JORGE ARGÜELLO (Argentina), associating himself with the statement of the Group of Friends of Haiti, said the question of Haiti was of fundamental importance for Latin America in general, and for his country, in particular.  MINUSTAH had been a decisive factor in re-establishing stability and security in Haiti, along with the Haitian people in their commitment to democracy.  The senatorial elections last April had been a concrete example of progress towards realizing the Mission’s mandate, which was aimed at allowing the normal development of the country’s political and constitutional processes.  Argentina had stressed to the Council that month its concern over the lack of social and economic development in Haiti, warning that, without significant improvement in the living conditions, progress towards security and stability would be threatened.  Still, looking back at the situation prevailing at the time of MINUSTAH’s establishment, today’s promising security and political developments must be acknowledged, as well as the attendant opportunity now to advance in other fields.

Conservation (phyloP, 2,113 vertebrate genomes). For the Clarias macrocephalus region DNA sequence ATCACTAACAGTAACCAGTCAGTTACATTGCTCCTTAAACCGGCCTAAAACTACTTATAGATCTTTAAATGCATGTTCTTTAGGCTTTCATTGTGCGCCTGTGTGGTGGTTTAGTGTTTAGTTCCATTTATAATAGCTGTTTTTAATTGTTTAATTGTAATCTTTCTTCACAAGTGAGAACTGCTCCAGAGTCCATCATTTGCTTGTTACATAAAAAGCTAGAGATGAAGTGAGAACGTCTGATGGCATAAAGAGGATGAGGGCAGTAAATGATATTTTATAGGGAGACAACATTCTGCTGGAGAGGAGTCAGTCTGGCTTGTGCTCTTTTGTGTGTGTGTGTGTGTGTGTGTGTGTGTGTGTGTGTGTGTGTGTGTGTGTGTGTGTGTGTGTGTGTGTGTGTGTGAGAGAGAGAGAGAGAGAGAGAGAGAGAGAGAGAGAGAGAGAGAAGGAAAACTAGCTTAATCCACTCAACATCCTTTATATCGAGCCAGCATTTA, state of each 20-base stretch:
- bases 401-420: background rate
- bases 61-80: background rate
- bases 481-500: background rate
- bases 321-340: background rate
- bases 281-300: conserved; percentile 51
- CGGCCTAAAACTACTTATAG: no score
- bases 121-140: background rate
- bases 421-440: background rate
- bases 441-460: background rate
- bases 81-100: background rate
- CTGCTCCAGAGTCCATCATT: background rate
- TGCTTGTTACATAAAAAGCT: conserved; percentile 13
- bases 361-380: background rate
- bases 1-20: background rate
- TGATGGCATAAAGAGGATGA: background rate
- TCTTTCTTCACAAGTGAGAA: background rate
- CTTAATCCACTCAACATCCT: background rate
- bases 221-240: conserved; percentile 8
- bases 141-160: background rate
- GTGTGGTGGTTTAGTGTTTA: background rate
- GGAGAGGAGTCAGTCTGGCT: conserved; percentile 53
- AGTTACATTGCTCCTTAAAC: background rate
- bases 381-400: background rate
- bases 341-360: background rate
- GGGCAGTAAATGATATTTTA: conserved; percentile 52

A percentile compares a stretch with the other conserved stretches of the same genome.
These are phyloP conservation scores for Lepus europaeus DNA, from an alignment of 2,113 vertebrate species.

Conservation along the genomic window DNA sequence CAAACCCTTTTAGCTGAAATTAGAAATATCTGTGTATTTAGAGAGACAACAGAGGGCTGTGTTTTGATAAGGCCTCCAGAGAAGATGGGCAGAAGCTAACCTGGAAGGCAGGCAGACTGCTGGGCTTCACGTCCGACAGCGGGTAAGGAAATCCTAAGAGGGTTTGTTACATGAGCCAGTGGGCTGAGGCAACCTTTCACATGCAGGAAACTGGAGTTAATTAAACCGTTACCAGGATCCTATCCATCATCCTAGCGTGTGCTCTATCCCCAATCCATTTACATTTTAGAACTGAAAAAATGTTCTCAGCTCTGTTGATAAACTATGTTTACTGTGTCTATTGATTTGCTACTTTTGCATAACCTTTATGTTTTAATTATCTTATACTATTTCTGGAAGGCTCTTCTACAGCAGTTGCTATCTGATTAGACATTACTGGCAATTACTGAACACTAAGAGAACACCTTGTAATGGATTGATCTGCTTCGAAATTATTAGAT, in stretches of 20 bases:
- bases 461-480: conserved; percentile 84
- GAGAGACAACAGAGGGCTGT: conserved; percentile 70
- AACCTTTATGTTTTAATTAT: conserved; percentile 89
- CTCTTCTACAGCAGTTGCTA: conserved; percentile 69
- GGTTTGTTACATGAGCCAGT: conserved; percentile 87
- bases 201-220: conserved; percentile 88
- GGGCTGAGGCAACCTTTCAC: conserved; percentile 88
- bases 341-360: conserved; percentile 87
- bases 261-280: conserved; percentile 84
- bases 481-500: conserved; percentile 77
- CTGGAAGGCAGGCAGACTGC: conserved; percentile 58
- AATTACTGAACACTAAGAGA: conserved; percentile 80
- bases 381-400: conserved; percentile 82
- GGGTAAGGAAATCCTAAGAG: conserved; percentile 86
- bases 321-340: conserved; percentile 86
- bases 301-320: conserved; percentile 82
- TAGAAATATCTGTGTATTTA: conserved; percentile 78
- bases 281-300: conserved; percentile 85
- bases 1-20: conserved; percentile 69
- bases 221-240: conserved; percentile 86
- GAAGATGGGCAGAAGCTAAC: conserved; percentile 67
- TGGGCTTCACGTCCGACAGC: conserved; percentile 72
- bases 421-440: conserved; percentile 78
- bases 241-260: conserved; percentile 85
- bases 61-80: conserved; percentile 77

He said that, in order to seize that opportunity, the work of the United Nations and the international community must be more effective and determined.  Its action in Haiti, at this stage should be to ensure that the Government assumed its responsibility.  The action of the international community in Haiti cannot and must not consist only in the presence of MINUSTAH with its current configuration; its composition should be adapted in accordance with the situation in the field.  There was an urgent need for progress in strengthening the country’s institutional capacities and improving coordination of international cooperation to align it with the priorities set by the Haitian Government, and enhance its efficacy and visibility.  As the Secretary-General stated in his report, five years into the stabilization process, Haiti was moving away from past conflict towards a brighter future.  Bearing that in mind, it was essential to ensure continued international commitment.